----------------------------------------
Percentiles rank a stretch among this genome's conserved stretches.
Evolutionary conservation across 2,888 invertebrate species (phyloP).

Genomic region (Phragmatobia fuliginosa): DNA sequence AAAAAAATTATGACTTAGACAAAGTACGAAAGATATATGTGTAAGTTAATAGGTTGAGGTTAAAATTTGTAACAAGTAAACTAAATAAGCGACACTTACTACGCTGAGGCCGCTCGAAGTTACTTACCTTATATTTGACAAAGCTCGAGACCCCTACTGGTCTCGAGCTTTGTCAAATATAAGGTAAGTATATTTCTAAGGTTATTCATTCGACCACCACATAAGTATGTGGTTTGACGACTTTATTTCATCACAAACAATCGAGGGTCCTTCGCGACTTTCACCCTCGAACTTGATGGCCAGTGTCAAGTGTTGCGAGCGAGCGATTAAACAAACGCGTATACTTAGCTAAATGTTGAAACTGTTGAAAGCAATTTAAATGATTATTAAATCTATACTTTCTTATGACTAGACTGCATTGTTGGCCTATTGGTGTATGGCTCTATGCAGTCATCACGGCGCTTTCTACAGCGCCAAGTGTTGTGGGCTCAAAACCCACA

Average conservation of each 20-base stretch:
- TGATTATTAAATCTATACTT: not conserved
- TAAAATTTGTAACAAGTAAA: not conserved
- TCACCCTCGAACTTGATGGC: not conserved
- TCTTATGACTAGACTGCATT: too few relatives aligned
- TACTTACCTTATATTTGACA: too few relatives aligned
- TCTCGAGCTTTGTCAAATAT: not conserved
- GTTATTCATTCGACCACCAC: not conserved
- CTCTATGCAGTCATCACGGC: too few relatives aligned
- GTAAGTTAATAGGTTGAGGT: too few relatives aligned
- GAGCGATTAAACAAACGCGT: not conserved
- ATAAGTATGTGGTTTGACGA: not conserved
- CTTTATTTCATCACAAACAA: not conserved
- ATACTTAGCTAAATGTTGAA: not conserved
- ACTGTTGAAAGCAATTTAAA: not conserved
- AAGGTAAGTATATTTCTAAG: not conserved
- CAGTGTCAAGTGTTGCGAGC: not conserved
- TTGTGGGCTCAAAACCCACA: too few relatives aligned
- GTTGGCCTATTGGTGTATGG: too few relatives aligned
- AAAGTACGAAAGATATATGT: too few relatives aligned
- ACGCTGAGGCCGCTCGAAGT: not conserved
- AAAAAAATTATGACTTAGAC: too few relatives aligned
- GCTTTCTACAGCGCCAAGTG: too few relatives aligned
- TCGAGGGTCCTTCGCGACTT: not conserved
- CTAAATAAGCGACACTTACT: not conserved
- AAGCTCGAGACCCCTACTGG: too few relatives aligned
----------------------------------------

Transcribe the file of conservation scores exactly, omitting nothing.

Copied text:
Percentiles rank a stretch among this genome's conserved stretches.
Evolutionary conservation across 2,888 invertebrate species (phyloP).

Genomic region (Phragmatobia fuliginosa): DNA sequence AAAAAAATTATGACTTAGACAAAGTACGAAAGATATATGTGTAAGTTAATAGGTTGAGGTTAAAATTTGTAACAAGTAAACTAAATAAGCGACACTTACTACGCTGAGGCCGCTCGAAGTTACTTACCTTATATTTGACAAAGCTCGAGACCCCTACTGGTCTCGAGCTTTGTCAAATATAAGGTAAGTATATTTCTAAGGTTATTCATTCGACCACCACATAAGTATGTGGTTTGACGACTTTATTTCATCACAAACAATCGAGGGTCCTTCGCGACTTTCACCCTCGAACTTGATGGCCAGTGTCAAGTGTTGCGAGCGAGCGATTAAACAAACGCGTATACTTAGCTAAATGTTGAAACTGTTGAAAGCAATTTAAATGATTATTAAATCTATACTTTCTTATGACTAGACTGCATTGTTGGCCTATTGGTGTATGGCTCTATGCAGTCATCACGGCGCTTTCTACAGCGCCAAGTGTTGTGGGCTCAAAACCCACA

Average conservation of each 20-base stretch:
- TGATTATTAAATCTATACTT: not conserved
- TAAAATTTGTAACAAGTAAA: not conserved
- TCACCCTCGAACTTGATGGC: not conserved
- TCTTATGACTAGACTGCATT: too few relatives aligned
- TACTTACCTTATATTTGACA: too few relatives aligned
- TCTCGAGCTTTGTCAAATAT: not conserved
- GTTATTCATTCGACCACCAC: not conserved
- CTCTATGCAGTCATCACGGC: too few relatives aligned
- GTAAGTTAATAGGTTGAGGT: too few relatives aligned
- GAGCGATTAAACAAACGCGT: not conserved
- ATAAGTATGTGGTTTGACGA: not conserved
- CTTTATTTCATCACAAACAA: not conserved
- ATACTTAGCTAAATGTTGAA: not conserved
- ACTGTTGAAAGCAATTTAAA: not conserved
- AAGGTAAGTATATTTCTAAG: not conserved
- CAGTGTCAAGTGTTGCGAGC: not conserved
- TTGTGGGCTCAAAACCCACA: too few relatives aligned
- GTTGGCCTATTGGTGTATGG: too few relatives aligned
- AAAGTACGAAAGATATATGT: too few relatives aligned
- ACGCTGAGGCCGCTCGAAGT: not conserved
- AAAAAAATTATGACTTAGAC: too few relatives aligned
- GCTTTCTACAGCGCCAAGTG: too few relatives aligned
- TCGAGGGTCCTTCGCGACTT: not conserved
- CTAAATAAGCGACACTTACT: not conserved
- AAGCTCGAGACCCCTACTGG: too few relatives aligned